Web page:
Now What?

By Andrew J. Pridgen

Disbelief, sadness and shame. The world no longer sees us as a beacon of hope but as a threat. Hatred has won and we will pay for this in ways we cannot fathom today. America, for the first time in your 240-year history, you have created the planet’s biggest threat from within.

New York Times columnist Paul Krugman just asked on Election Night, rhetorically, “Is America a failed state and society? It looks truly possible.”

He then wrote, “I guess we have to pick ourselves up and try to find a way forward, but this has been a night of terrible revelations, and I don’t think it’s self-indulgent to feel quite a lot of despair.”

Here are some of the things Americans are soon to find out and some of the questions they will immediately be confronted with. Because this is the change the majority of our country has mandated tonight:

  • How will you feel when the stock market plummets more than 1,000 points (conservatively) within 24 hours of this decision? And then it really goes on a rollercoaster from there.
  • The presumptive winning candidate has just turned over the board and the entire planet can now distance themselves from us. Before, alliances that were tenuous were held together through mutual support and tolerance. Now there is no reason for them to stay.
  • House to house deportation squads? Internment camps? Monitoring people based on religion and a rally cry from Isis once they see we are vulnerable because of our lost alliances? This is, very clearly, the mandate from voters.
  • Putin the dictator now has the presumptive leader of the free world as an admirer. His nation state deliberately interfered with our election and not only got away with it—but won.
  • Please Trump campaign immediately release talking points for the children about how bullies win and why that is good. I’m curious about how to spin this tomorrow.
  • Am I safe here? Is my family?

Long-term:

  • Will the rest of free world turn its back on us completely?
  • Where can we travel? Where can we stay?
  • What happens when the planet continues to revolt and we have no plan, no safeguards, and no funding in place?
  • Are we willing to instantly uninsure 20 million Americans and put our healthcare system entirely into the hands of huge corporations?
  • The call to “lock up” certain political figures and pundits—for no discernible crimes or infractions—drove the winner’s campaign. Will there be pressure to create political prisoners and drive our best, brightest and most thoughtful voices into exile?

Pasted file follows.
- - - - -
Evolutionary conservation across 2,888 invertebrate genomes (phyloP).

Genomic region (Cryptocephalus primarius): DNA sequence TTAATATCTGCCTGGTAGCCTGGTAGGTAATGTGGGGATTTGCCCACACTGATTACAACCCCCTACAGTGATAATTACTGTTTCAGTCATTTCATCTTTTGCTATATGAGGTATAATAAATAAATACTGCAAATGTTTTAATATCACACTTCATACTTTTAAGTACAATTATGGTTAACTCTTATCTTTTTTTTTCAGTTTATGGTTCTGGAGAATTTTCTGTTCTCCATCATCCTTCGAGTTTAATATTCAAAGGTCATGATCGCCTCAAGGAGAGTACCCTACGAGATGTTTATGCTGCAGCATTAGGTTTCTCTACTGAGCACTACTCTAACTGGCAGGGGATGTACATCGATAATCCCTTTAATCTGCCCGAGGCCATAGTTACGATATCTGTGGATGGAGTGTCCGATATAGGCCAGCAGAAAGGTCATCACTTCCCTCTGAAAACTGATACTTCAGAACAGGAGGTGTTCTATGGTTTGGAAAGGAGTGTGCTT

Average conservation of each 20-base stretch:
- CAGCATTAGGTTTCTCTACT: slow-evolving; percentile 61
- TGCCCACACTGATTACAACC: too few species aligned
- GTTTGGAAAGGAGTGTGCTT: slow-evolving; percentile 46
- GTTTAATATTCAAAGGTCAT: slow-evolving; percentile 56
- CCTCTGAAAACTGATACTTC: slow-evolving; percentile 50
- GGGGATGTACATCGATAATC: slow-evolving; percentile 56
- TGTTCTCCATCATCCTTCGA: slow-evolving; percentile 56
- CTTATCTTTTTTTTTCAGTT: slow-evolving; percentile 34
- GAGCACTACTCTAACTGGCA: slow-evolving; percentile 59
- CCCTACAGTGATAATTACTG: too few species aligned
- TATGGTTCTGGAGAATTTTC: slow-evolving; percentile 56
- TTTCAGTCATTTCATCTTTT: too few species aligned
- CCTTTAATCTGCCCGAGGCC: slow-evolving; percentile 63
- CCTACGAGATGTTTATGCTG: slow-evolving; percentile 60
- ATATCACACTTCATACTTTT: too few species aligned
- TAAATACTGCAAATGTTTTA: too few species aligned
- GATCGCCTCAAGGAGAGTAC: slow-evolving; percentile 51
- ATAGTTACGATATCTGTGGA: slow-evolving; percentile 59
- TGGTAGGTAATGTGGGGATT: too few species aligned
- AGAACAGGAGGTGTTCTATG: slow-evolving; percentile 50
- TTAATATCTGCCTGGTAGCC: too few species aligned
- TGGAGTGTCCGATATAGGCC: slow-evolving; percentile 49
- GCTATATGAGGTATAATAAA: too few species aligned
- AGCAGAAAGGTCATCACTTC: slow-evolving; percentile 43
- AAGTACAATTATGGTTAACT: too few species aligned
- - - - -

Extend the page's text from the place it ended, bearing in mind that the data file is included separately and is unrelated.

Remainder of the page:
• The winner has long leaned toward authoritarianism to govern. Will this extend to his use of executive power to protect his own business and personal interests, reward his cronies and prosecute and persecute his enemies, to use the power only to watch people be destroyed? Will he use government expressly as a tool for revenge? He certainly will have that option.
  • How should we go about defending our rights to free speech, to choose what to do with our bodies, to love who we want to love, to keep members of our immediate families from being deported? Will minorities, people who rely on our freedoms to practice their religion, people who are in same-sex marriages, people with disabilities…women—be threatened beyond the ability to continue to make this land a sustainable, habitable place for them? In order to defend those who have already fought so hard and suffered so much to make a go in this country, will we have to—indeed—physically fight for our rights?
  • And if we do, who will come to our aid?

California’s GNP is roughly the size of Brazil and New York is Spain. Those two states alone combine to be the sixth-largest economy in the world. Beyond financially, they are the engine that drives this country socially, technologically and politically. The rural parts of this country overwhelmingly embraced this candidate and rebuffed most of the citizens who live in the coastal metros and bigger cities in the interior. What about them? The people and ideas that are this country’s engine were roundly rejected by those who espouse racism, misogyny and nativism and embrace a doomsday vision.

The season to come is one of both turmoil and emptiness.

And lastly, maybe most importantly: Does Donald J. Trump even want to be president? His campaign clearly started out as a joke, a lark. He is a cult leader and he may or may not believe anything he has said or done to get himself elected. Now that he’s here he has no discernible plan, no road map to positive outcome, no hope for a future that resembles any of the temperance, civility or humanity of our country’s rich past. The road ahead is merely a long dusty trail to disenfranchisement and divisiveness.

Good is now the minority.

I thought the fight would be over tonight.

Turns out, it has just begun.

Andrew J. Pridgen is the author of “Burgundy Upholstery Sky”.

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